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    $\begingroup$ @gandalf61 The way I see it, it's not really "obsession with legalistic policy"; but more a matter of fairness. The way this site operates, the rules are generally decided by a majority consensus on meta (within reason). If we're going to enforce rules, it's probably best that we do it based on the agreed consensus, instead of just deciding what policies each user likes best and acting based on that. To some extent, we need to follow our rules as they are, or change them, or else this site would be extremely inconsistent in how we treat questions. $\endgroup$ – JMac Sep 12 at 16:21
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    $\begingroup$ @gandalf61 PSE isn't here to help all people with all questions. I myself also engage in tutoring and teaching elsewhere. There is a place and time for everything. I wouldn't walk into a physics homework help session and expect the tutor to help me with my calculus homework just because they could. I participate in the site to help answer questions, but that goal is hindered if policies are applied inconsistently as then users don't know what to expect and what can actually be asked. I don't follow policies for the sake of following policies; there are good reasons for why they exist. $\endgroup$ – BioPhysicist Sep 12 at 16:36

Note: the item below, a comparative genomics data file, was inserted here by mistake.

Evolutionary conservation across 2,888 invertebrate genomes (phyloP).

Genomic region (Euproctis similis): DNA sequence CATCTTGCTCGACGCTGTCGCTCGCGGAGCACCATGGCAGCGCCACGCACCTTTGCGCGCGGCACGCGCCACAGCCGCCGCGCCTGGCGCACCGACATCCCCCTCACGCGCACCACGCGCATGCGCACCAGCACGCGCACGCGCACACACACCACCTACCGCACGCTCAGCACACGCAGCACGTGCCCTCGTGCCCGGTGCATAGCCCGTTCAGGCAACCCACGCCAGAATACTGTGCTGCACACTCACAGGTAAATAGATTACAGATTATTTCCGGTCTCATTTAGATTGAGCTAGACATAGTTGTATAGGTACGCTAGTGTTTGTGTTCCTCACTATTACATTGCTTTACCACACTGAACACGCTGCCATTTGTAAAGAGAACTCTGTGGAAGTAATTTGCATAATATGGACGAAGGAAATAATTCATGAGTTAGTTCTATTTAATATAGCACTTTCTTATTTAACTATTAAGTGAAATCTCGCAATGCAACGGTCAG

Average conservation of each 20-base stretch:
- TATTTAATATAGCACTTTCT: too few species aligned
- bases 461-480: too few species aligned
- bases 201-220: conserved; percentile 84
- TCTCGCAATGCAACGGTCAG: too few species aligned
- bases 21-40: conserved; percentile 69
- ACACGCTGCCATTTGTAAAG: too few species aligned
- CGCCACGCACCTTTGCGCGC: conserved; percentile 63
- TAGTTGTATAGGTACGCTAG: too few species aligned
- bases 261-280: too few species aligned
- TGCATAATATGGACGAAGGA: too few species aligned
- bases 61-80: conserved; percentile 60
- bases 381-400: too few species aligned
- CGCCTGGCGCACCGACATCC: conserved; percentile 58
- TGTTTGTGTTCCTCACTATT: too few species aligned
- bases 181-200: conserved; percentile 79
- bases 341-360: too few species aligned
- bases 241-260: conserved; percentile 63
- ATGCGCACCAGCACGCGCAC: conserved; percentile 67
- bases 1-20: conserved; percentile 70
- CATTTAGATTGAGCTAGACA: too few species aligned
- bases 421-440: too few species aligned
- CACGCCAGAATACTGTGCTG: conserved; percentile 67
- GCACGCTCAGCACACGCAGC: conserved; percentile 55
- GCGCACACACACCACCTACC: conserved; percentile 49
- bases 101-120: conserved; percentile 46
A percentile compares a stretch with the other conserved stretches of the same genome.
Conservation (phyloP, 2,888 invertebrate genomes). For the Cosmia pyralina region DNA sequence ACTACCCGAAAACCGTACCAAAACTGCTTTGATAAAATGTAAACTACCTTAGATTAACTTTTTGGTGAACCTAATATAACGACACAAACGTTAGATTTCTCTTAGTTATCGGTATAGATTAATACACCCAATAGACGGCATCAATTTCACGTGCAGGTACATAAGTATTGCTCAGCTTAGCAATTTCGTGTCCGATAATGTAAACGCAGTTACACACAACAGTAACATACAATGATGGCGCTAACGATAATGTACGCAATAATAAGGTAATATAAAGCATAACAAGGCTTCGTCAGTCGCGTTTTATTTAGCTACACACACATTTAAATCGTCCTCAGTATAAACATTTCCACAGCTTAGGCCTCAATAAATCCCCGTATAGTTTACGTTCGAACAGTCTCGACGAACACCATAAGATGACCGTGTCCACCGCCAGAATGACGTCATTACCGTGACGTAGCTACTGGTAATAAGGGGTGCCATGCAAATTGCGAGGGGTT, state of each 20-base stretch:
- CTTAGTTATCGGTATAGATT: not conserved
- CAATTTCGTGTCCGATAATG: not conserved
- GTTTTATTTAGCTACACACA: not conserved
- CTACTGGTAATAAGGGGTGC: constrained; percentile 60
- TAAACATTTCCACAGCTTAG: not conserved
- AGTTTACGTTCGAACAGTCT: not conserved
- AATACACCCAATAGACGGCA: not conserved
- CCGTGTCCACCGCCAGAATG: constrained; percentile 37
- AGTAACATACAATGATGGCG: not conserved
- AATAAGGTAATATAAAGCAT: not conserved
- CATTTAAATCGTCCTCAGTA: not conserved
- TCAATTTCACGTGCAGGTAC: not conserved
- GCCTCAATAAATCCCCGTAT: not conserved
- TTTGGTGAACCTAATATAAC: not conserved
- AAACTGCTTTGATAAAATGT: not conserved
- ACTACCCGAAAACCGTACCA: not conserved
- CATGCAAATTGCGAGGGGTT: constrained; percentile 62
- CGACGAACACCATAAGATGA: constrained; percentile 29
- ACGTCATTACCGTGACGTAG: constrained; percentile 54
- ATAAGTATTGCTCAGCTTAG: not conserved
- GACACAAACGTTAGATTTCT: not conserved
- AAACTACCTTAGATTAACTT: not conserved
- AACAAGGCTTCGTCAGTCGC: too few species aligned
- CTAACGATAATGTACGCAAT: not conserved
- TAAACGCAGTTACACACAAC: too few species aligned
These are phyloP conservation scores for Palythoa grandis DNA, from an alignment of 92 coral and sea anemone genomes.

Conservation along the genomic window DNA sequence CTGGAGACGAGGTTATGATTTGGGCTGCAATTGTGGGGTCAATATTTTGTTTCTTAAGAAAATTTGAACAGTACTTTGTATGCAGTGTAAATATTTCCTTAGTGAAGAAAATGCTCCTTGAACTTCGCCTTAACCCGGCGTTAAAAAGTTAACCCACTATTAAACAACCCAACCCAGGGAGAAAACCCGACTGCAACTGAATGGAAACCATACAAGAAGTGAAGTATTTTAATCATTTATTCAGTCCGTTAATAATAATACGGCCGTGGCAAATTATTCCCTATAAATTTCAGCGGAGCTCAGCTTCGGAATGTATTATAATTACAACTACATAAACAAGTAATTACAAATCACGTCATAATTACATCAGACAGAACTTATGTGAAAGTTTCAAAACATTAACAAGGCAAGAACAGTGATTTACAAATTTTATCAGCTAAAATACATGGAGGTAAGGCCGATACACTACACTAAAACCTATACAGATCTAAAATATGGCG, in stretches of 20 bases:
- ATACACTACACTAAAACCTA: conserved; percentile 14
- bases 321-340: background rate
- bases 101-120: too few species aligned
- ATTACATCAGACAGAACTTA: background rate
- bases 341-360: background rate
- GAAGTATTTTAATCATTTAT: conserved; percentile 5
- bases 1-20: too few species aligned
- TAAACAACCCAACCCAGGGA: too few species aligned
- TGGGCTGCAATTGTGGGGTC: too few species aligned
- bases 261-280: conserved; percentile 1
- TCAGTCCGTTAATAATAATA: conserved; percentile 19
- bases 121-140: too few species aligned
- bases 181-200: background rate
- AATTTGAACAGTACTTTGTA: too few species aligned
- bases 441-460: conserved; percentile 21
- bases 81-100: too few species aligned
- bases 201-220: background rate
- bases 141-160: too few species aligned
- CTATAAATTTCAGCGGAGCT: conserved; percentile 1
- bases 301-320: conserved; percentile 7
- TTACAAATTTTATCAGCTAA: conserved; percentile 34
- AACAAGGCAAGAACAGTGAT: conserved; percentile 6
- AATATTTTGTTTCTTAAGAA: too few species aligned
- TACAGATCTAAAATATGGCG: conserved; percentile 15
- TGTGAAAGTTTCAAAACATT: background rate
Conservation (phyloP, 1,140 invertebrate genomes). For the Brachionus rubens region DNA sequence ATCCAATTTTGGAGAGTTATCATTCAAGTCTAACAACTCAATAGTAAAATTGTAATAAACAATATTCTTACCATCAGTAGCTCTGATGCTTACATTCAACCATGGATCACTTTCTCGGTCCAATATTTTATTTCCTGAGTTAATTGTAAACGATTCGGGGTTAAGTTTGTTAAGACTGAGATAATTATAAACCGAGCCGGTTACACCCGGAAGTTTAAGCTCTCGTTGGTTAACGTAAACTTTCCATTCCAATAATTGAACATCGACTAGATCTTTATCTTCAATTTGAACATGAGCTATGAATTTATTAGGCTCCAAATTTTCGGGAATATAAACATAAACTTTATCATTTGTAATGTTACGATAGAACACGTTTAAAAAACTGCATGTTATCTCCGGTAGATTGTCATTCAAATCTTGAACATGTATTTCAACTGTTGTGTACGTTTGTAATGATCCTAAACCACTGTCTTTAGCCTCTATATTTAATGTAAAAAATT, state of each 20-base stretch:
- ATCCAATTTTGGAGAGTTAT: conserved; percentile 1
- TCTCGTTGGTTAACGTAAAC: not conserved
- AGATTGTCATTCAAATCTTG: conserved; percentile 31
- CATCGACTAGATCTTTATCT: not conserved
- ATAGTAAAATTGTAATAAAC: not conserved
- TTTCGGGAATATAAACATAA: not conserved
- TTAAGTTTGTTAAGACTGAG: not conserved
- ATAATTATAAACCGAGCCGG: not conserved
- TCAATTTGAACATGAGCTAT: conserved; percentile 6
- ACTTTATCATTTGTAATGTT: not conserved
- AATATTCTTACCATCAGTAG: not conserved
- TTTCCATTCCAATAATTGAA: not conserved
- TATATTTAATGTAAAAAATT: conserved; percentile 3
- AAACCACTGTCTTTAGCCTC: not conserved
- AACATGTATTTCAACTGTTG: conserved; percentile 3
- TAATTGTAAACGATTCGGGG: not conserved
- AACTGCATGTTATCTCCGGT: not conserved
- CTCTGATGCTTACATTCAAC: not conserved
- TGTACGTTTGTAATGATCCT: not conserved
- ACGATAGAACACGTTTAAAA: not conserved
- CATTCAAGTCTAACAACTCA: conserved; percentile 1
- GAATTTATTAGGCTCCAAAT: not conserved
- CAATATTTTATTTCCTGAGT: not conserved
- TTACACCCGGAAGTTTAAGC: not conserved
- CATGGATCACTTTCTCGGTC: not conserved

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    $\begingroup$ Of course, for people who aren't as familiar with the site, its policies, and the reason behind those policies, I can see how they would think it's just a bunch of legalism. I've encountered accusations like yours before, and I'm sure it won't be the last time. If you think the current site policies are poor and should be changed (or just completely abandoned, as it seems like you are suggesting) then you should start a new meta post discussing what you dislike and what you think needs to change. $\endgroup$ – BioPhysicist Sep 12 at 16:42